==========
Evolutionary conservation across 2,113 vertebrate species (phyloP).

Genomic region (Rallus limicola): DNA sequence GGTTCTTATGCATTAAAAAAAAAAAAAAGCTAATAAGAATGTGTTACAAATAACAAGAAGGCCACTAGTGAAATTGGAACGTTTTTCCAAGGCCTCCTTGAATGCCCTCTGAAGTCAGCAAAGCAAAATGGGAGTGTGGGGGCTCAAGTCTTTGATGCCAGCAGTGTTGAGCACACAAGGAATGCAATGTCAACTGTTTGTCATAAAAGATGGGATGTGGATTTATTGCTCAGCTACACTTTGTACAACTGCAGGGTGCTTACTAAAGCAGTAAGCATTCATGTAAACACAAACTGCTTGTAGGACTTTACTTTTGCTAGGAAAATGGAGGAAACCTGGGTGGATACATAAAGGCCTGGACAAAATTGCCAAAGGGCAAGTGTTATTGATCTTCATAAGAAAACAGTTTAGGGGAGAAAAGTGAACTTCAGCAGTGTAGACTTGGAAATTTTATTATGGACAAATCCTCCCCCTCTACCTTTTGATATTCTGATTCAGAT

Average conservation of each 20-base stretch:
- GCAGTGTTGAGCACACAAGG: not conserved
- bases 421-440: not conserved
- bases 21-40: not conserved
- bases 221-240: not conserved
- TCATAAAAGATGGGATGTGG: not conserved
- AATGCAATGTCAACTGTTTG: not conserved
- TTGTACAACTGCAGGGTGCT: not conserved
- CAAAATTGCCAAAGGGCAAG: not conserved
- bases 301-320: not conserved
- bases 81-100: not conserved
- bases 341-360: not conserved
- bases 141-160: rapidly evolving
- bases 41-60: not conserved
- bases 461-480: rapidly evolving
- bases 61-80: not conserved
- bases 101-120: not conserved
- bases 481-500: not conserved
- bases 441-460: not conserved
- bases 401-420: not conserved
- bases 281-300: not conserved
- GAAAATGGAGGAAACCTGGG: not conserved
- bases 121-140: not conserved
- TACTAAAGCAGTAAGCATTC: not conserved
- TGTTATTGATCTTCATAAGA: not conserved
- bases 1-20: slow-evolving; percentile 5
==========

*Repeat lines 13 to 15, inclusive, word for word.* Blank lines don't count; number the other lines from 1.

- bases 81-100: not conserved
- bases 341-360: not conserved
- bases 141-160: rapidly evolving